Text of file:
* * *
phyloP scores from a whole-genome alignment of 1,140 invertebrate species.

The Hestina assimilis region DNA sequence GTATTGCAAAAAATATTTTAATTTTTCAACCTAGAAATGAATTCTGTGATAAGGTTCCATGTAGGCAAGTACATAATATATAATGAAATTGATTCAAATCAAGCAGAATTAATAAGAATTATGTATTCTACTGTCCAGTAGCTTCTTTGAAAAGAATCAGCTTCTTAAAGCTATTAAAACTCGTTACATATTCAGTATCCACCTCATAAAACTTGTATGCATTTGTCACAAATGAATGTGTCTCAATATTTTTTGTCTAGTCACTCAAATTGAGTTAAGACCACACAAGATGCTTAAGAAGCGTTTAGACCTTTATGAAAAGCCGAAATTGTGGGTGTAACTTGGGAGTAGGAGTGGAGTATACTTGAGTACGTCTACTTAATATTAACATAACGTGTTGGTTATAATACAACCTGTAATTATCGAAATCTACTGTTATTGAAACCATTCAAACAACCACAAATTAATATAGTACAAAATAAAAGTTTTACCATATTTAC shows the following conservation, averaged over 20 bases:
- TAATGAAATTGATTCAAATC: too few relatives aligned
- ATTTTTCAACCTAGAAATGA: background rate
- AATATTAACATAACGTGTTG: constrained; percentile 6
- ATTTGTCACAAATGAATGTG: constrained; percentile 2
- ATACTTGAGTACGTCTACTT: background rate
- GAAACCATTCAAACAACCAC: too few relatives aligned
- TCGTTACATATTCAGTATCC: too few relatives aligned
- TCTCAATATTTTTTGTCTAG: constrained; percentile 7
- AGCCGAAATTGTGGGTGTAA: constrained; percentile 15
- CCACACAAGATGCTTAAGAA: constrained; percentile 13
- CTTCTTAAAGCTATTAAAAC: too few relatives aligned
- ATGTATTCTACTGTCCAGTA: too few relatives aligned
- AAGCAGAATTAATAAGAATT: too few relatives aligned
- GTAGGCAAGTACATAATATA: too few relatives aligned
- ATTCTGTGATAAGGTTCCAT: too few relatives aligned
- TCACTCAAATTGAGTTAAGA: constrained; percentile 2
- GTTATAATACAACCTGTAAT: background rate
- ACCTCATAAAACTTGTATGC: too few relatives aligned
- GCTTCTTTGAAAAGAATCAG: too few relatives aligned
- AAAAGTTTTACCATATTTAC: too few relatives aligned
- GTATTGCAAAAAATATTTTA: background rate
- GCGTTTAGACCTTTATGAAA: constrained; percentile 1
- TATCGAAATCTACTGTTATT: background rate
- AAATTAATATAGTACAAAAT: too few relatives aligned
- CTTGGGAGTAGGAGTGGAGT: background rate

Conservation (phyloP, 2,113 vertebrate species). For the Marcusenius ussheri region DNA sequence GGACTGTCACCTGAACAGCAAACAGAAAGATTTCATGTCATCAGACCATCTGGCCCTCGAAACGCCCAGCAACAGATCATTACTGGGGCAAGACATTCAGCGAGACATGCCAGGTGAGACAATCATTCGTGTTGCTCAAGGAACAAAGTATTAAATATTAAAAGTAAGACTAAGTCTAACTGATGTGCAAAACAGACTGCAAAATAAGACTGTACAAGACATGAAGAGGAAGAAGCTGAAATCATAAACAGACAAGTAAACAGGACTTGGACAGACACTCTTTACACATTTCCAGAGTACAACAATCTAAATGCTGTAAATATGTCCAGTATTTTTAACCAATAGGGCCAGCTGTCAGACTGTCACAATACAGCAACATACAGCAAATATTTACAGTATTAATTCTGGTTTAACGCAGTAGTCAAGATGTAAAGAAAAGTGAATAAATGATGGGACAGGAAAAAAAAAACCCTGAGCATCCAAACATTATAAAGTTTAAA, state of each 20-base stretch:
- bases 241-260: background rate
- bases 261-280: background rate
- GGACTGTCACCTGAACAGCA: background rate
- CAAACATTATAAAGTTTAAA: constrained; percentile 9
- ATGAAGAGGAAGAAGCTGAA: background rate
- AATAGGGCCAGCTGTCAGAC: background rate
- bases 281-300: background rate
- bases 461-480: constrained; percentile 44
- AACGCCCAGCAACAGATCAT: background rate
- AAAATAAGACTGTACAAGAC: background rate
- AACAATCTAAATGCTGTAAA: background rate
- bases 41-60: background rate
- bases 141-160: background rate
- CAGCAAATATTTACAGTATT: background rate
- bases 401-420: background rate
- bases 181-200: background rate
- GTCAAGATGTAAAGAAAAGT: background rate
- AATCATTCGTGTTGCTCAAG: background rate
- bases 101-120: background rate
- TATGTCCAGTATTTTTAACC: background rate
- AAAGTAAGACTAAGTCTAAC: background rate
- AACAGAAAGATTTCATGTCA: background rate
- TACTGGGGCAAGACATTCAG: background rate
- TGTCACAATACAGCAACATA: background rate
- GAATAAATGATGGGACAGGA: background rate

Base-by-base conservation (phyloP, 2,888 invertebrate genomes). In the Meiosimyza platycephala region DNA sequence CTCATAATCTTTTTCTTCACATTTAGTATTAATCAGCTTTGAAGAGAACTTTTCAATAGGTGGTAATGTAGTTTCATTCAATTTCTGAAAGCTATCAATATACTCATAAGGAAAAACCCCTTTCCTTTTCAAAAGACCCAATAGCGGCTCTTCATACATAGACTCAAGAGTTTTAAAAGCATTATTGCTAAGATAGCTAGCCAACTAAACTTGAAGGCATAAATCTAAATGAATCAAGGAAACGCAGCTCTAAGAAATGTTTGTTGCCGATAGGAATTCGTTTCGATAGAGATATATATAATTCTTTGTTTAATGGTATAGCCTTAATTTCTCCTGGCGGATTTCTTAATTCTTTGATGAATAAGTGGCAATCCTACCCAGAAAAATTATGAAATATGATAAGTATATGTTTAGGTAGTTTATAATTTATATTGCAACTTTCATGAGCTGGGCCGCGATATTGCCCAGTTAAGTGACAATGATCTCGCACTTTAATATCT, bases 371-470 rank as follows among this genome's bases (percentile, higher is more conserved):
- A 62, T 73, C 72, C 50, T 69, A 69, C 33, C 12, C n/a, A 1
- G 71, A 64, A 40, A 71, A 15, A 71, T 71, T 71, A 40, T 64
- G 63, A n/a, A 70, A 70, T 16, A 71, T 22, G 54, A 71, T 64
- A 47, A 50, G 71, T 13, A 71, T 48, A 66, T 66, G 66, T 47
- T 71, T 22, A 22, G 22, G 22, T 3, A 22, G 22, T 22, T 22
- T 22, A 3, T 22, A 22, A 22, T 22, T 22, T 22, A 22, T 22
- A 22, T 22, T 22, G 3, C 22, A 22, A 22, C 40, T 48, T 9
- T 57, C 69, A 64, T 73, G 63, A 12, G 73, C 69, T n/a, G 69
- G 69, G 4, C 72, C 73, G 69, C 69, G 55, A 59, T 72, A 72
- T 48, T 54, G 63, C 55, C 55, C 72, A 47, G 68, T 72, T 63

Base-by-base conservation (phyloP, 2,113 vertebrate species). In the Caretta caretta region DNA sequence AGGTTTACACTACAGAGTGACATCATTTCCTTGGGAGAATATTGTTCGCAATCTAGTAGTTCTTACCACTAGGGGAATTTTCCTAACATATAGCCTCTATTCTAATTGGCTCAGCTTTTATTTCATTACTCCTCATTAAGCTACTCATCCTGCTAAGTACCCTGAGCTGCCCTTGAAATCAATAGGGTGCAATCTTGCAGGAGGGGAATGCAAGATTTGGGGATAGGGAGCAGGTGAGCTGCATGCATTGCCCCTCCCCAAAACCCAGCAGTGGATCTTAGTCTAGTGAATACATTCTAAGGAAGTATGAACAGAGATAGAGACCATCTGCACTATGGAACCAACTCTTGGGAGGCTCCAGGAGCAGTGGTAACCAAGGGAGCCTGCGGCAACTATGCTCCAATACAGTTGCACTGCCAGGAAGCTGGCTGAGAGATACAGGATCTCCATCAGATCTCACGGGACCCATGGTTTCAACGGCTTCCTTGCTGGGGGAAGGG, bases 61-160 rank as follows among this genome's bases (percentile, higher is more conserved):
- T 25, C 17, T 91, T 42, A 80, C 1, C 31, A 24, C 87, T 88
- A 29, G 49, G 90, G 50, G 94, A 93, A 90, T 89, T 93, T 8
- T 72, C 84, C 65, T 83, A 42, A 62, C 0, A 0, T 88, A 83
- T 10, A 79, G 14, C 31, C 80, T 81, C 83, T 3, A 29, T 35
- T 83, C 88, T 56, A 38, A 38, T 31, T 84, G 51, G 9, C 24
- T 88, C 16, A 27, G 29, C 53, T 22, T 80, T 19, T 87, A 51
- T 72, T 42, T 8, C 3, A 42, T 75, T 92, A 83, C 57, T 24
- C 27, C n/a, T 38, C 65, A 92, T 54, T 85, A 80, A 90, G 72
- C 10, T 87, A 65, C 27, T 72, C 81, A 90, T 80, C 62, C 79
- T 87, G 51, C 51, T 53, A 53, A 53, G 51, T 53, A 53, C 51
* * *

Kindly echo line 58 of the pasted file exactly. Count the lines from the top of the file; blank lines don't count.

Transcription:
- A 47, A 50, G 71, T 13, A 71, T 48, A 66, T 66, G 66, T 47